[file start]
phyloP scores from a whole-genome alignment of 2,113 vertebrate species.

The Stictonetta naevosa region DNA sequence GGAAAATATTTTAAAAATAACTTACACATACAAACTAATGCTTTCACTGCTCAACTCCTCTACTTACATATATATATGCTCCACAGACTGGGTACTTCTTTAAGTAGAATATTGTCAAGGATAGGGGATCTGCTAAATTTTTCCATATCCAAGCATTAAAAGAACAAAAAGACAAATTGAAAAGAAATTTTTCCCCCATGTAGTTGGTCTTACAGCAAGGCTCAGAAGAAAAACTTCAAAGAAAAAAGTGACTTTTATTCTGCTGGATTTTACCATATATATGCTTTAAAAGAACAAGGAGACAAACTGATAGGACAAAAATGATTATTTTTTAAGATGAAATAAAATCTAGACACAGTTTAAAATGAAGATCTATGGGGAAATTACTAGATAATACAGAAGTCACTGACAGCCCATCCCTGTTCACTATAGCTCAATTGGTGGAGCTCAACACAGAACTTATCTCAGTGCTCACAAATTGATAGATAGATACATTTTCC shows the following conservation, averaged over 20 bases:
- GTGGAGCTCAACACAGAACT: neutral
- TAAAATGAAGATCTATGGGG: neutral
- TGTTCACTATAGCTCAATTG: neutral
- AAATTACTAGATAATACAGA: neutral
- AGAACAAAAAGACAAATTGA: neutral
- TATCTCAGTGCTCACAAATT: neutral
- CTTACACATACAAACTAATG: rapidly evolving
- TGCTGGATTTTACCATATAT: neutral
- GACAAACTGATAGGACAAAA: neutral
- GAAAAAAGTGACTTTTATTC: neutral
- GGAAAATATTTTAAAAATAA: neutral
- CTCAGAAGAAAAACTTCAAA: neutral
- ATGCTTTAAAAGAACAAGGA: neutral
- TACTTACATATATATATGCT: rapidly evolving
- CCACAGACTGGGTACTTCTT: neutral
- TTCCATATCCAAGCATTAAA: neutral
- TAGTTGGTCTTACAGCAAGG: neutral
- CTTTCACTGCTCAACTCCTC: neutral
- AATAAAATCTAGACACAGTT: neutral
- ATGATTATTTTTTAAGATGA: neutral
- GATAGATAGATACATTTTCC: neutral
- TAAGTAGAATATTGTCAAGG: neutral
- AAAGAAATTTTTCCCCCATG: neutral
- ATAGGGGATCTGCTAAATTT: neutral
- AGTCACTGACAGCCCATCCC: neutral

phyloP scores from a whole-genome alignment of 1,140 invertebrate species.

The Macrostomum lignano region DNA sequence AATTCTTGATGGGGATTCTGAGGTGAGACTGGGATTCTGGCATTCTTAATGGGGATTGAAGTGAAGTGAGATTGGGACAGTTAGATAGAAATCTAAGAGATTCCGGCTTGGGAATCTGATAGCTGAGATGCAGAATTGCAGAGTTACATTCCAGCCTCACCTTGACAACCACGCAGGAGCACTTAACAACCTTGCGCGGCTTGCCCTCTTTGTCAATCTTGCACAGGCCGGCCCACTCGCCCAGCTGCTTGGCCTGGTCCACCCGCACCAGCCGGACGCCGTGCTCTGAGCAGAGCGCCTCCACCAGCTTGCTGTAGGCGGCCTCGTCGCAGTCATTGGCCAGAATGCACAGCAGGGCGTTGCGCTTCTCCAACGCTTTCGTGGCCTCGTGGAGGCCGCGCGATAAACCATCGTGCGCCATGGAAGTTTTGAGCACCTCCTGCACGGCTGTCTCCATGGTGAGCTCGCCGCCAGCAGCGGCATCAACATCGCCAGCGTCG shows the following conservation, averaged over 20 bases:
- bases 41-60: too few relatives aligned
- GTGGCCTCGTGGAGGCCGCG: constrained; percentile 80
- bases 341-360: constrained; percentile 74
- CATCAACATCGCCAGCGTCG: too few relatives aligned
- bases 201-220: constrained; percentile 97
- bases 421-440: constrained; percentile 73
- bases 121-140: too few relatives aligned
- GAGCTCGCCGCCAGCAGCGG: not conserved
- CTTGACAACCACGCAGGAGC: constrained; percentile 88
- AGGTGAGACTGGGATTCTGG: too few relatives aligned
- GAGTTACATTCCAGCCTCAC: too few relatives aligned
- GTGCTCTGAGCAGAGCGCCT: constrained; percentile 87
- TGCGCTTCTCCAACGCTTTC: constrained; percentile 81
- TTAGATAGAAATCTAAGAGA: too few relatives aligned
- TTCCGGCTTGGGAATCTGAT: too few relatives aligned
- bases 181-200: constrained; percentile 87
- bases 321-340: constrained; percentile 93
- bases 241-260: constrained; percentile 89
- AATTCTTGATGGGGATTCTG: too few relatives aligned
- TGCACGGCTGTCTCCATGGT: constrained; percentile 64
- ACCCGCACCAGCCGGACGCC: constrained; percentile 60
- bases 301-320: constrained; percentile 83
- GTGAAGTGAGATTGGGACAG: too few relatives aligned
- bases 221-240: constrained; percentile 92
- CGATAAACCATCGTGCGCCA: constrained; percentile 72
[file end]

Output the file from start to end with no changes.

phyloP scores from a whole-genome alignment of 2,113 vertebrate species.

The Stictonetta naevosa region DNA sequence GGAAAATATTTTAAAAATAACTTACACATACAAACTAATGCTTTCACTGCTCAACTCCTCTACTTACATATATATATGCTCCACAGACTGGGTACTTCTTTAAGTAGAATATTGTCAAGGATAGGGGATCTGCTAAATTTTTCCATATCCAAGCATTAAAAGAACAAAAAGACAAATTGAAAAGAAATTTTTCCCCCATGTAGTTGGTCTTACAGCAAGGCTCAGAAGAAAAACTTCAAAGAAAAAAGTGACTTTTATTCTGCTGGATTTTACCATATATATGCTTTAAAAGAACAAGGAGACAAACTGATAGGACAAAAATGATTATTTTTTAAGATGAAATAAAATCTAGACACAGTTTAAAATGAAGATCTATGGGGAAATTACTAGATAATACAGAAGTCACTGACAGCCCATCCCTGTTCACTATAGCTCAATTGGTGGAGCTCAACACAGAACTTATCTCAGTGCTCACAAATTGATAGATAGATACATTTTCC shows the following conservation, averaged over 20 bases:
- GTGGAGCTCAACACAGAACT: neutral
- TAAAATGAAGATCTATGGGG: neutral
- TGTTCACTATAGCTCAATTG: neutral
- AAATTACTAGATAATACAGA: neutral
- AGAACAAAAAGACAAATTGA: neutral
- TATCTCAGTGCTCACAAATT: neutral
- CTTACACATACAAACTAATG: rapidly evolving
- TGCTGGATTTTACCATATAT: neutral
- GACAAACTGATAGGACAAAA: neutral
- GAAAAAAGTGACTTTTATTC: neutral
- GGAAAATATTTTAAAAATAA: neutral
- CTCAGAAGAAAAACTTCAAA: neutral
- ATGCTTTAAAAGAACAAGGA: neutral
- TACTTACATATATATATGCT: rapidly evolving
- CCACAGACTGGGTACTTCTT: neutral
- TTCCATATCCAAGCATTAAA: neutral
- TAGTTGGTCTTACAGCAAGG: neutral
- CTTTCACTGCTCAACTCCTC: neutral
- AATAAAATCTAGACACAGTT: neutral
- ATGATTATTTTTTAAGATGA: neutral
- GATAGATAGATACATTTTCC: neutral
- TAAGTAGAATATTGTCAAGG: neutral
- AAAGAAATTTTTCCCCCATG: neutral
- ATAGGGGATCTGCTAAATTT: neutral
- AGTCACTGACAGCCCATCCC: neutral

phyloP scores from a whole-genome alignment of 1,140 invertebrate species.

The Macrostomum lignano region DNA sequence AATTCTTGATGGGGATTCTGAGGTGAGACTGGGATTCTGGCATTCTTAATGGGGATTGAAGTGAAGTGAGATTGGGACAGTTAGATAGAAATCTAAGAGATTCCGGCTTGGGAATCTGATAGCTGAGATGCAGAATTGCAGAGTTACATTCCAGCCTCACCTTGACAACCACGCAGGAGCACTTAACAACCTTGCGCGGCTTGCCCTCTTTGTCAATCTTGCACAGGCCGGCCCACTCGCCCAGCTGCTTGGCCTGGTCCACCCGCACCAGCCGGACGCCGTGCTCTGAGCAGAGCGCCTCCACCAGCTTGCTGTAGGCGGCCTCGTCGCAGTCATTGGCCAGAATGCACAGCAGGGCGTTGCGCTTCTCCAACGCTTTCGTGGCCTCGTGGAGGCCGCGCGATAAACCATCGTGCGCCATGGAAGTTTTGAGCACCTCCTGCACGGCTGTCTCCATGGTGAGCTCGCCGCCAGCAGCGGCATCAACATCGCCAGCGTCG shows the following conservation, averaged over 20 bases:
- bases 41-60: too few relatives aligned
- GTGGCCTCGTGGAGGCCGCG: constrained; percentile 80
- bases 341-360: constrained; percentile 74
- CATCAACATCGCCAGCGTCG: too few relatives aligned
- bases 201-220: constrained; percentile 97
- bases 421-440: constrained; percentile 73
- bases 121-140: too few relatives aligned
- GAGCTCGCCGCCAGCAGCGG: not conserved
- CTTGACAACCACGCAGGAGC: constrained; percentile 88
- AGGTGAGACTGGGATTCTGG: too few relatives aligned
- GAGTTACATTCCAGCCTCAC: too few relatives aligned
- GTGCTCTGAGCAGAGCGCCT: constrained; percentile 87
- TGCGCTTCTCCAACGCTTTC: constrained; percentile 81
- TTAGATAGAAATCTAAGAGA: too few relatives aligned
- TTCCGGCTTGGGAATCTGAT: too few relatives aligned
- bases 181-200: constrained; percentile 87
- bases 321-340: constrained; percentile 93
- bases 241-260: constrained; percentile 89
- AATTCTTGATGGGGATTCTG: too few relatives aligned
- TGCACGGCTGTCTCCATGGT: constrained; percentile 64
- ACCCGCACCAGCCGGACGCC: constrained; percentile 60
- bases 301-320: constrained; percentile 83
- GTGAAGTGAGATTGGGACAG: too few relatives aligned
- bases 221-240: constrained; percentile 92
- CGATAAACCATCGTGCGCCA: constrained; percentile 72